4 Signs You and Your Business Partner Should See a Couple’s Therapist

  • November 22, 2017
  • by:Serhat Pala

This article originally appeared on Inc.

Even the best relationships go through hard times. Whether you are friends, siblings, a couple, or business partners, you’re bound to hit a few bumps in the road.

Despite those inevitable bumps, it can be worth it to start a business with a partner. Research conducted by the Kauffman Foundation suggests businesses started by teams can attract 30 percent more investment than ones started by a solo entrepreneur. In addition, the research suggests that businesses started by a team can increase their customer base quicker, which improves their chances of survival.

But, when the going gets tough, business partnerships, like all relationships, can become strained and even break down entirely, putting the business at risk and–more importantly– putting the relationship at risk.

Sometimes it can be beneficial to seek outside help–and sometimes the best help for business partners can come from a source they didn’t expect: Couples therapy.

If you are in business with a partner, essentially you are raising a child (your business) together and that makes you a family. Before your business family falls apart, consider heading to a therapist’s couch.

Here are four signs you and your business partner may need to have a few sessions with a couples therapist.

1. The details have overshadowed the vision

You and your partner connected with each other for a reason. It was likely that you both brought something to the table that the other lacked and you believed that together you’d be stronger and be able to build a better business than either one of you would be able to build alone. And even though you both brought different skill sets to the table, the one thing you both shared was the vision that drives the business.

If decisions about working hours, salaries, purchases or which services to use are constantly turning into arguments, it might be time to see a therapist. A few disagreements here and there are to be expected, but if every discussion turns into a fight, that’s a sign the relationship is breaking beyond repair.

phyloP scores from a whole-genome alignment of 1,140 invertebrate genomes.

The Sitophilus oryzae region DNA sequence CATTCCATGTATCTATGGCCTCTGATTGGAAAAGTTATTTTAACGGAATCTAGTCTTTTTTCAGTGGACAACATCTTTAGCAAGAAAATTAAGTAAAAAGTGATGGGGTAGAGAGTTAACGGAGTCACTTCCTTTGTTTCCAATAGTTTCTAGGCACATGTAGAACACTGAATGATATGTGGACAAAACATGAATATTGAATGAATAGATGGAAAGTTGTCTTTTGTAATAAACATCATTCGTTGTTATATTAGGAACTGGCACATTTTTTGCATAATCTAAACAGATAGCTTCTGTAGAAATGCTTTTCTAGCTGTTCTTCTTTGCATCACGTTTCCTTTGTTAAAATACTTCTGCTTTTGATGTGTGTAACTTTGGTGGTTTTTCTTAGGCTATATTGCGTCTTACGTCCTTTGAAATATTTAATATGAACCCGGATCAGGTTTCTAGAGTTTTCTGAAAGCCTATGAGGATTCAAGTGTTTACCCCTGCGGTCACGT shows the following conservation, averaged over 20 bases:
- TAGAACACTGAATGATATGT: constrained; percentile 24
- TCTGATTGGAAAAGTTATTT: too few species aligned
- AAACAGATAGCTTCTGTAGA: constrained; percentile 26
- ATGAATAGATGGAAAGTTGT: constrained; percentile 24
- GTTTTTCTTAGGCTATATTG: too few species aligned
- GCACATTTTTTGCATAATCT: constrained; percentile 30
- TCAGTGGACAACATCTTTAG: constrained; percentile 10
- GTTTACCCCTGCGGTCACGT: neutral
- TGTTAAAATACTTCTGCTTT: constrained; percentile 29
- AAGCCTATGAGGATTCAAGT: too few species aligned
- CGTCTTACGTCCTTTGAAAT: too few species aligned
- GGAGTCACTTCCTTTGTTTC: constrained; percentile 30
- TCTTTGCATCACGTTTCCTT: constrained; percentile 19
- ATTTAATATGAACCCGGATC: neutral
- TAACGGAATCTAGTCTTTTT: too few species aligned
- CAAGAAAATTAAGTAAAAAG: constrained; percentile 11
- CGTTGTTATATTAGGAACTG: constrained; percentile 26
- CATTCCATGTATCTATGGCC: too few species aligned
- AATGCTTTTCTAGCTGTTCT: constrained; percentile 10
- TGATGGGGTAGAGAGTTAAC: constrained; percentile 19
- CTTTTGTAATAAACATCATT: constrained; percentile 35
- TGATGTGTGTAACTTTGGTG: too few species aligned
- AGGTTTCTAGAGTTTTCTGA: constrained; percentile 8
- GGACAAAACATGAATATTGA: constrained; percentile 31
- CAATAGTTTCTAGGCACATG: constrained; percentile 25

2. You use “we” instead of “I” too much

This one seems a little counterintuitive. If you’re a team, you should use “we” rather than “I,” right? The answer is yes and no. You should use “we” when you are talking about the partnership or the company to others and especially to your employees so that you’re fostering that sense of team that is crucial to all businesses.

When it’s just you and your partner talking about the business, however, saying: “We must do X” or “We should not do Y,” makes it seem like you’re trying to talk for the other person. In these cases, saying: “I believe we should do X” and “I think doing Y would be bad for us,” is more helpful because you are showing that you’re only speaking for yourself and what you believe rather than trying to speak for both of you.

3. You’re not actually listening to each other

Not being listened to is aggravating for anyone. Even if you’re not talking, you may not actually be listening to a person when you’re conversing with them. If you’re already planning what to say to the other person while they’re talking, you’re not really hearing them. And, obviously, if you’re interrupting them, you’re not hearing them either.

It’s a good exercise to sit and listen to what your partner has to say without interruption and then repeat it back to them to make sure you understood it all. If you can’t do this, then you should consider getting some outside help.

4. You can’t be around the other person without talking business

Unlike a roommate or a band member, you can’t take out an ad for a business partner and just hope you become friends later. You only go into business with friends or other people you already know and trust. That means you had a relationship built on something else before the business existed.

If you can’t go out for a drink or hang out without talking about the business (like, not even for a second), that means the business has overshadowed the relationship. You should be able to hang out as the friends you started out as and put the business aside for at least a few hours and just enjoy each other’s company. If you can’t, that’s not a good sign.

Therapy for fledgling business partnerships can be incredibly helpful for saving businesses and relationships on the brink of collapse. If it’s time to book a session on the couch, do it. Your partnership could depend on it.

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